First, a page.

WASHINGTON (AP) -- A wave of "ooohs" went up from the third- and fourth-graders in response to the enticing offer: a box of colored chalk for 4 cents. The pupils were tempted as the lady from the bank held up the boxes in their classroom, but they'd been told that more goodies were coming later so they might want to save the 10 pennies they got at the start of the learning game.

The exercise Tuesday at John W. Ross Elementary School in Washington was part of National Teach Children to Save Day, on which bankers around the country fanned out to some 2,000 schools. The average savings rate of Americans has plunged to one of its lowest levels since the Depression -- people spend $9.99 for every $10 they earn, according to the banking industry, which is trying to get through to kids early about the importance of saving."While today's kids can surf the Internet or use a CD-ROM to do their homework, some don't know the fundamentals of saving and personal finance," said Donald Ogilvie, executive vice president of the American Bankers Association. "We hope that by teaching youth the secret of compound interest, we will encourage savings and create smarter financial consumers."

Despite the long-running stock market boom that has brought a "shareholder democracy" to this country and stunningly high levels of participation by ordinary investors, financial literacy is declining among high school seniors, a survey released last week showed.

In another recent survey, of 1,000 youths age 12 to 17, 500 said their parents had never taught them the facts of money. In responses to other questions, 500 reported they had received no such training in school, while about 330 said they still use a piggy bank to save money and 600 said they don't get a periodic allowance from their parents.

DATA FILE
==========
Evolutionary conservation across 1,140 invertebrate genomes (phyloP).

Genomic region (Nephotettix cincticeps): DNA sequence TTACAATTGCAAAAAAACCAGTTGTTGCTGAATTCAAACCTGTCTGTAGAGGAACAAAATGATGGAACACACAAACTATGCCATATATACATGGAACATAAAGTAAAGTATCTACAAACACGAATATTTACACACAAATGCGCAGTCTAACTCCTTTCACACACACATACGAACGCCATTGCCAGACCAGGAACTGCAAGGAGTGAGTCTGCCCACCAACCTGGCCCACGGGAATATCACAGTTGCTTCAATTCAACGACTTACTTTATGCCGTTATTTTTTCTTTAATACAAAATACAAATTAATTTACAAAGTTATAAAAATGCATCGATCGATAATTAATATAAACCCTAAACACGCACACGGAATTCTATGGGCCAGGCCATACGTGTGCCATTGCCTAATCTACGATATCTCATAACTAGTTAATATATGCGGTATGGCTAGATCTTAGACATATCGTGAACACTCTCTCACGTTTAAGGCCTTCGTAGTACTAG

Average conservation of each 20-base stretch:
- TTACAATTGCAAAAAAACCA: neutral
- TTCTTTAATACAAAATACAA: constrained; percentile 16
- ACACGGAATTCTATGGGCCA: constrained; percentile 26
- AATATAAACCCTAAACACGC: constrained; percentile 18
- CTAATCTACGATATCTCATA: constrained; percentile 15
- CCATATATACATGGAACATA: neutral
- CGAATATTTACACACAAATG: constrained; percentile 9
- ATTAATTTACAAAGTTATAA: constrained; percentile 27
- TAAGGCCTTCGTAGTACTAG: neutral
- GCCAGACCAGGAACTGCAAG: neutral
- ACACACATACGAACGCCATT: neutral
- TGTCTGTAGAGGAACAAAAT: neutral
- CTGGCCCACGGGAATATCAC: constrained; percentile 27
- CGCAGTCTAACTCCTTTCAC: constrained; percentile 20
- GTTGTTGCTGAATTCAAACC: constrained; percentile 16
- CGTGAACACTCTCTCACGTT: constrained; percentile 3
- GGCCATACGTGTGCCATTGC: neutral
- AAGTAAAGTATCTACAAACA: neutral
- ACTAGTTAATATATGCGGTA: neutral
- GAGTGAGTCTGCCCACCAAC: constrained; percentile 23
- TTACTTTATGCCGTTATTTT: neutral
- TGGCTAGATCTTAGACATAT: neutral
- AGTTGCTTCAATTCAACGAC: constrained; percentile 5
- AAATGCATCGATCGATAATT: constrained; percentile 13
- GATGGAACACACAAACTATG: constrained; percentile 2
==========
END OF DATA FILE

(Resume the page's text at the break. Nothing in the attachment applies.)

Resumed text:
At the same time, young people are bombarded from every direction by tempting products and messages urging them to buy now and worry later.

At Ross Elementary, an old brick schoolhouse a few blocks from trendy Dupont Circle, many of the students' families have moved here from Central America or countries such as India and Nigeria.

Their parents often both work and "take money very seriously," said David Zirin, one of the teachers. In many cases, he said, the children speak better English than their immigrant parents and read telephone and utility bills for them.

During the money game, some of the 8- through 10-year-olds handled the postcards of Washington landmarks and monuments -- which they had bought for 3 cents each -- almost reverently, passing them hand to hand to get a look.

"Everyone in my group wanted to buy a postcard," declared Juraine, the captain of Group One, after polling her nine teammates in the bright classroom with computer terminals lined up against one wall and two rabbits named Patsy and Rudy in big cages.

Group Five, which held back on the postcards and the colored chalk, later was rewarded by being able to buy a batch of Pokémon trading cards for 7 cents, to the envy of their peers.

"Which group has what they really wanted?" Brent Smith, an officer at the local Citibank branch, asked when it was over. "This is an important lesson with regard to saving your own money for something you really want," he told the 50 pupils.

And how to carry that money on the way to depositing it in the bank? In a bright blue wallet emblazoned with "Citibank," of course, with Velcro strips and lots of compartments and plastic holders.

After the wallets were passed out to the students, crackling sounds filled the air as they eagerly opened and resealed the flaps.